This is where I’d like to see a game really shift when you make these choices. Instead of just the inevitable “good guy ending” and “bad guy ending” like we got in Bioshock, why not something where the entire game actually changes when you start to become worse? Here’s an idea for a game: You start off as a hero on a quest to save some kingdom. If you save people and typically do good things, the game plays out as you’d expect with you recruiting a band of side characters and eventually attack the Big Bad, defeating him and rescuing the land. However, if you consistently do bad things, people stop trusting you. If a shopkeeper hears you’ve been evil, he won’t trade with you, period. Party members leave your side. Towns refuse to grant you access. Eventually, the world realizes you’re a worse threat than the Big Bad and decide that you’re really the Big Bad in need of destroying. The final confrontation could be between you, the original Big Bad, and all the party members that have defected from your side since you’re just THAT evil. Then I’d really get the sense of my actions meaning something. Is that too much to ask?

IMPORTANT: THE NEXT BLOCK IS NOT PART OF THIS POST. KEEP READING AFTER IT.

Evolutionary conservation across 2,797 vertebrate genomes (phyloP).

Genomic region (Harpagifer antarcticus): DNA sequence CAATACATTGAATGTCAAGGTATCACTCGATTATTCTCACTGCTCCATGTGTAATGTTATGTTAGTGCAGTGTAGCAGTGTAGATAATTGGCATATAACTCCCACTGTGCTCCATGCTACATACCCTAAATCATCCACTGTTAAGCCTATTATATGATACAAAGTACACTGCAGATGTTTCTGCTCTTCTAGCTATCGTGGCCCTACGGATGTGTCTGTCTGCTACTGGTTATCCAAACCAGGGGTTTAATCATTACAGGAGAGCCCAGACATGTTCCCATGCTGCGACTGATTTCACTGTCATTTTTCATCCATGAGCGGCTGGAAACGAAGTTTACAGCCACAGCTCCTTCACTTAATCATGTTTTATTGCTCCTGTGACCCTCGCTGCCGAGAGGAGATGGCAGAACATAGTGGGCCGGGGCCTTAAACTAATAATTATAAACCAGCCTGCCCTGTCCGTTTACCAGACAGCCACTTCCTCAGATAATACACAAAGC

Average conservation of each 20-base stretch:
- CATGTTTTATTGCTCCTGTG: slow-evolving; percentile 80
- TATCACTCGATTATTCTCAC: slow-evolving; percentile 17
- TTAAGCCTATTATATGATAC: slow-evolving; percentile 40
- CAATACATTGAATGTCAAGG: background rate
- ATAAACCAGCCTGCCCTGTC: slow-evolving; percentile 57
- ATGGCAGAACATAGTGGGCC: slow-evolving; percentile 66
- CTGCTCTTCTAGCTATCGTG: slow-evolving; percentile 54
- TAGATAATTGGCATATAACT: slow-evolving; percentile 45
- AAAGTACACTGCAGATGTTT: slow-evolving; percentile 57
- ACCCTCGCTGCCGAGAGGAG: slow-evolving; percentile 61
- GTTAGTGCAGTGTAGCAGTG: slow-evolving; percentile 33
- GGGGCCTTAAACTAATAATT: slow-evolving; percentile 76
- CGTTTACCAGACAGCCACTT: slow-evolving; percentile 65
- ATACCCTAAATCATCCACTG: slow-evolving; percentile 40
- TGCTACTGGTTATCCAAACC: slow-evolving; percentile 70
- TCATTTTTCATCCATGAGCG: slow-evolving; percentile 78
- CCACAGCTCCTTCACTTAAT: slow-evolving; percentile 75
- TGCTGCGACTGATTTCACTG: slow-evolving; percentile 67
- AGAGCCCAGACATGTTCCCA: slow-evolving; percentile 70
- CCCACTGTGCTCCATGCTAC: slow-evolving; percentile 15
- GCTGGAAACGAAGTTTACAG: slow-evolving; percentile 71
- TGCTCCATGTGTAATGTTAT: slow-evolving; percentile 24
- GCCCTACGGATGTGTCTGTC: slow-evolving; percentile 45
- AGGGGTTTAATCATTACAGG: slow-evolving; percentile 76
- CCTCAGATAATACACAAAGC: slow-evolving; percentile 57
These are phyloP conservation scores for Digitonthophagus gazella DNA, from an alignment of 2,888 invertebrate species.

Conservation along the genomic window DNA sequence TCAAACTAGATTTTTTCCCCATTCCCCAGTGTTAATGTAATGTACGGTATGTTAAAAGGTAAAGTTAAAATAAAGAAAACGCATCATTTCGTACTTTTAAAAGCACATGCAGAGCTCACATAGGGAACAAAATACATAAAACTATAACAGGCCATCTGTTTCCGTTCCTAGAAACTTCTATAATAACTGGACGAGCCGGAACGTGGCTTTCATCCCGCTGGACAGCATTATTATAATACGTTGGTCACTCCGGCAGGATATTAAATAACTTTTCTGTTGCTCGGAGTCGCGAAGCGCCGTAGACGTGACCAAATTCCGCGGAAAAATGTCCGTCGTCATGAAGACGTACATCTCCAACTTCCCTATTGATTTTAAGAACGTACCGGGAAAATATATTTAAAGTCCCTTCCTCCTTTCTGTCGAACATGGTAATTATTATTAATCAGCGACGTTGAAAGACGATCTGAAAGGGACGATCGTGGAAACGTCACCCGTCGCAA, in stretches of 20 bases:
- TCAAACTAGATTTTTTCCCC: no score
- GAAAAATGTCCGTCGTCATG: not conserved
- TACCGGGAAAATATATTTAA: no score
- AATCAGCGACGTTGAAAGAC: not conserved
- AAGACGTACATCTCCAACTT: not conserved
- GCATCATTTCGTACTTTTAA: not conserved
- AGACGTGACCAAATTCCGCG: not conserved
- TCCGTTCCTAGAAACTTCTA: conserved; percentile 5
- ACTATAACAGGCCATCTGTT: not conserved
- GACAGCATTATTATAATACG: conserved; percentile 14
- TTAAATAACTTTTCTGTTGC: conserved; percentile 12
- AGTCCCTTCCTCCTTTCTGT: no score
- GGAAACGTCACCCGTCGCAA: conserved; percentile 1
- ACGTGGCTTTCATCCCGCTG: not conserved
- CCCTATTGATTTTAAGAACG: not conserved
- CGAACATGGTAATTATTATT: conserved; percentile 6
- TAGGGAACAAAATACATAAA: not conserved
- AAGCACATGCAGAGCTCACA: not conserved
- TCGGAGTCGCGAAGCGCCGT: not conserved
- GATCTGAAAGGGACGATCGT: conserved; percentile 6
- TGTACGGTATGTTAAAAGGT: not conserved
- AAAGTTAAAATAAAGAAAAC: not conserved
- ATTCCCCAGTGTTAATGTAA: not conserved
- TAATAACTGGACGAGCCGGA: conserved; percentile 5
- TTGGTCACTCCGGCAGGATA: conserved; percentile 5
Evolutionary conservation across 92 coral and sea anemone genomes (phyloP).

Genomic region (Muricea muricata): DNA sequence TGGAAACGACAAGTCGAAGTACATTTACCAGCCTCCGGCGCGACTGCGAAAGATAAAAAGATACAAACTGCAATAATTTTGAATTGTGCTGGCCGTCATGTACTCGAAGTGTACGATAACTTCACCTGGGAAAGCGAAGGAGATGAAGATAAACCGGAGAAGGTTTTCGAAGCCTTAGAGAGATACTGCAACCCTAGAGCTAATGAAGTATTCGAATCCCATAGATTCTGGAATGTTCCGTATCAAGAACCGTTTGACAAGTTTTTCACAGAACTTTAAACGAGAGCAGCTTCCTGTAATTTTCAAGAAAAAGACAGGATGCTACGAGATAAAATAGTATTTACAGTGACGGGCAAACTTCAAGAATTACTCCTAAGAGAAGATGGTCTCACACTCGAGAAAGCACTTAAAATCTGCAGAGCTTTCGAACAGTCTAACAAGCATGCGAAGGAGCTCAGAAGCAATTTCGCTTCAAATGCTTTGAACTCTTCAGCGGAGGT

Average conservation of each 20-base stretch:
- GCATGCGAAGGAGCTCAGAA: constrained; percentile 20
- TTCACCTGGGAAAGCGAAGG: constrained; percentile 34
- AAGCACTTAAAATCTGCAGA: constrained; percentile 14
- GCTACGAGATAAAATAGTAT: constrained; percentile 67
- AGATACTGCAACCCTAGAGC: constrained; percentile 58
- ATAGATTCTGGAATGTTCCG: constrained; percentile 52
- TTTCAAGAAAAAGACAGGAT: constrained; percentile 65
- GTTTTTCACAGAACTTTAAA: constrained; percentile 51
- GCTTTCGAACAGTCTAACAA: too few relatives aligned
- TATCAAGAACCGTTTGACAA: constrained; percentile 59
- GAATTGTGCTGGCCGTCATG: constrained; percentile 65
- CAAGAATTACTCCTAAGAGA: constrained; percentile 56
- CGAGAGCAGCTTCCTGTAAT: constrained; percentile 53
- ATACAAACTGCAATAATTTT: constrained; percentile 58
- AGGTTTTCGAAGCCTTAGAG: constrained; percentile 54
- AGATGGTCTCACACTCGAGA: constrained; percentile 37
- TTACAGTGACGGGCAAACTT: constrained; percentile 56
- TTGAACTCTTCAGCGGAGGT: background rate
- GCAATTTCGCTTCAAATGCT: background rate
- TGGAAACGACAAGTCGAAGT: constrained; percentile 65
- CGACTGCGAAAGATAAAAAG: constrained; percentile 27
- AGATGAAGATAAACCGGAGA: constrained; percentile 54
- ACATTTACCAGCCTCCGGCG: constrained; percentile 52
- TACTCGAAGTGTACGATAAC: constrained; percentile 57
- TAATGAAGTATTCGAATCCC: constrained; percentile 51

One Example Where It Worked
I’d like to think not. Even the Zelda series has dabbled with this a little. In Link’s Awakening for the Game Boy, Link is able to enter the shop, grab an item, and sneak out with it when the shopkeeper isn’t looking, effectively giving him the item for free. The shopkeeper instantly kills you if you walk back into the store, but you still keep the item. However, for the rest of the game everyone calls you THIEF rather than whatever your name originally was. It’s not huge, but as a kid, having Marin call me a thief whenever she talked to me carried some strange weight that I hadn’t experienced in a game before.
One Example Where It Absolutely Didn’t
Also, I’d like to see morality choices be better than “help” or “kill,” and especially better than “kill these people rather than those.” Shadow the Hedgehog, a supremely awful game for the GameCube, Xbox and PS2, had a supposed “morality system” based on which objective you completed in a level to finish it. The choices were usually along the lines of “Kill the evil aliens,” “Kill the good humans,” or “Just race through the level.” You could even kill all the humans but one and then all the aliens and it counts as you doing something good. That didn’t make much sense there.